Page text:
On June 5, 2003, the Appellate Division affirmed both Petitioner's conviction and the denial of his section 440 motion. Baptiste, 306 A.D.3d at 562-70. See Dkt. No. 16, Ex. J. Leave to appeal to the New York Court of Appeals was denied on January 26, 2004. Baptiste, 1 N.Y.3d 594 (2004); Dkt. No. 16, Ex. L.
On December 1, 2004, Petitioner filed a second section 440 motion on the ground that counsel was ineffective for failing to argue that: (1) the depraved indifference murder statute was unconstitutional as applied to Petitioner; and (2) the evidence was solely consistent with intentional murder. Dkt. No. 16, Ex. M at 5-20. The People opposed the motion, and Petitioner filed a reply. Id. at Exs. N-O. On May 12, 2005, the Schenectady County Court denied the motion pursuant to CPL § 440.10(3)(c) because Petitioner previously filed a section 440 motion alleging ineffective assistance of counsel but did not raise these grounds, and pursuant to CPL § 440.10(2)(a) because Petitioner's challenge to the "submission and conviction of Depraved Indifference Murder was raised and affirmed on appeal." Dkt. No. 16, Ex. P, at 2. The court also noted that Petitioner raised an ineffective assistance of counsel claim on direct appeal that was rejected. Id. The Appellate Division denied leave to appeal on July 28, 2005. Dkt. No. 16, Ex. R.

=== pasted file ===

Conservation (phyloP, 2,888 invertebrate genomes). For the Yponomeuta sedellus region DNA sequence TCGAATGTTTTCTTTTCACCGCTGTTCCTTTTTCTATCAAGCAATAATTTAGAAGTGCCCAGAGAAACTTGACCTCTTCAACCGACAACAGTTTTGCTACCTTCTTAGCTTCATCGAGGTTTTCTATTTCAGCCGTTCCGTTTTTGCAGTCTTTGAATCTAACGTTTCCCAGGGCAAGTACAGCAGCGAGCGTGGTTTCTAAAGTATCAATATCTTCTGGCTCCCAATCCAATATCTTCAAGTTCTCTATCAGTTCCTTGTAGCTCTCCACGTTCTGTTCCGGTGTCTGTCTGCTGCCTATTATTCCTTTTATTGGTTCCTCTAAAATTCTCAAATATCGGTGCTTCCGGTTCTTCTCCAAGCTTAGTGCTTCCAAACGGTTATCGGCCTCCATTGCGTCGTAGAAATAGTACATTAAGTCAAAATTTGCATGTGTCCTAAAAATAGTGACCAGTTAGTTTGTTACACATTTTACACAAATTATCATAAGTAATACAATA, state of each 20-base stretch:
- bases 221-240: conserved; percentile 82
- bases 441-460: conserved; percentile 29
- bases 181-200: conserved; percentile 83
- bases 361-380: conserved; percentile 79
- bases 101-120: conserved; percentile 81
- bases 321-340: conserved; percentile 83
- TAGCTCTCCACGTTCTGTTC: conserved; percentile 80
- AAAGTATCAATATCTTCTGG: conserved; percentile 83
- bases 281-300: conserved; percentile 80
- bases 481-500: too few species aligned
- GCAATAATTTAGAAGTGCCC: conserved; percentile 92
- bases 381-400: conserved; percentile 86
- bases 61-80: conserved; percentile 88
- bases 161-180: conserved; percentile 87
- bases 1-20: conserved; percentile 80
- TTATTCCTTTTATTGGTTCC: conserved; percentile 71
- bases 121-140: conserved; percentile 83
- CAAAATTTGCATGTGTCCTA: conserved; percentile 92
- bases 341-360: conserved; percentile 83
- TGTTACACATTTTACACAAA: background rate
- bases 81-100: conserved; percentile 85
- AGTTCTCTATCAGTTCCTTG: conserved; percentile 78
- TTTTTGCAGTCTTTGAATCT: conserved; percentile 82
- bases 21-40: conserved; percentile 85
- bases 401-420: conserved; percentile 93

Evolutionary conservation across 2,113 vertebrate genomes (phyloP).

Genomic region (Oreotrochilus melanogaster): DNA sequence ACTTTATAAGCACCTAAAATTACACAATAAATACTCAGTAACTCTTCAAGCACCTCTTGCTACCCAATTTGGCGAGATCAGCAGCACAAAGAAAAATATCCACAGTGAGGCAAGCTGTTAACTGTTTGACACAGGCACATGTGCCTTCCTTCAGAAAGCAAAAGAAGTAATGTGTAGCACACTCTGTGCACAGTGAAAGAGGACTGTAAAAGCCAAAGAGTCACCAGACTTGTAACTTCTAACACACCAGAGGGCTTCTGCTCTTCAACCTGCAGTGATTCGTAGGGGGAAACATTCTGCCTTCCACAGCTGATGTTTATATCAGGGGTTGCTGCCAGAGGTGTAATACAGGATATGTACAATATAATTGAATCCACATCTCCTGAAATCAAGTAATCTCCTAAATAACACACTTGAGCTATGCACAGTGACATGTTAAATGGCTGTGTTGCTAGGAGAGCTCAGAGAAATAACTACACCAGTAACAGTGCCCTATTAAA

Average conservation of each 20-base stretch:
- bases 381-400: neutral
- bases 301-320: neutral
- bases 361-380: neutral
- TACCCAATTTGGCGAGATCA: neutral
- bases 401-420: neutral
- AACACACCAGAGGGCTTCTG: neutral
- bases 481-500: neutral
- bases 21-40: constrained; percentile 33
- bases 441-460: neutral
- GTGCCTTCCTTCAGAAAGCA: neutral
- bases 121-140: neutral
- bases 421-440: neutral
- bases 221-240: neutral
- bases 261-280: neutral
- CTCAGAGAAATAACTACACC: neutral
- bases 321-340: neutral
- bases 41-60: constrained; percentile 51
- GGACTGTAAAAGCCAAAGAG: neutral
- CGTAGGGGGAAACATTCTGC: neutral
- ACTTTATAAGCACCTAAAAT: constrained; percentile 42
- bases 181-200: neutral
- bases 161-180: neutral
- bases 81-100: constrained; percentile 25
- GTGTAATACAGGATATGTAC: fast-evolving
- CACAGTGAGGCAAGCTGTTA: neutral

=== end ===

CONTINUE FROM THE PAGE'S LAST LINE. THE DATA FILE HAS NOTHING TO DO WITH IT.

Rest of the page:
On August 31, 2005, Petitioner filed a writ of error coram nobis in which he argued that appellate counsel was ineffective for failing to argue trial counsel was ineffective for not arguing that the depraved indifference murder statute was unconstitutionally vague as applied to Petitioner. Dkt. No. 16, Ex. S, at 5-18. Petitioner also asked the Appellate Division to vacate its June 5, 2003 decision affirming his conviction and to permit additional briefing on whether the New York Court of Appeals's decision in People v. Payne, 3 N.Y.3d 266 (2004) was retroactively applicable to Petitioner's case. Id. at 18-27. The People opposed the writ, and Petitioner filed a reply brief. Dkt. No. 16, Exs. T-U. On October 14, 2005, the Appellate Division denied the writ. Id. at Ex. V. On June 5, 2007, the New York Court of Appeals denied leave to appeal. Id. at Ex. Y.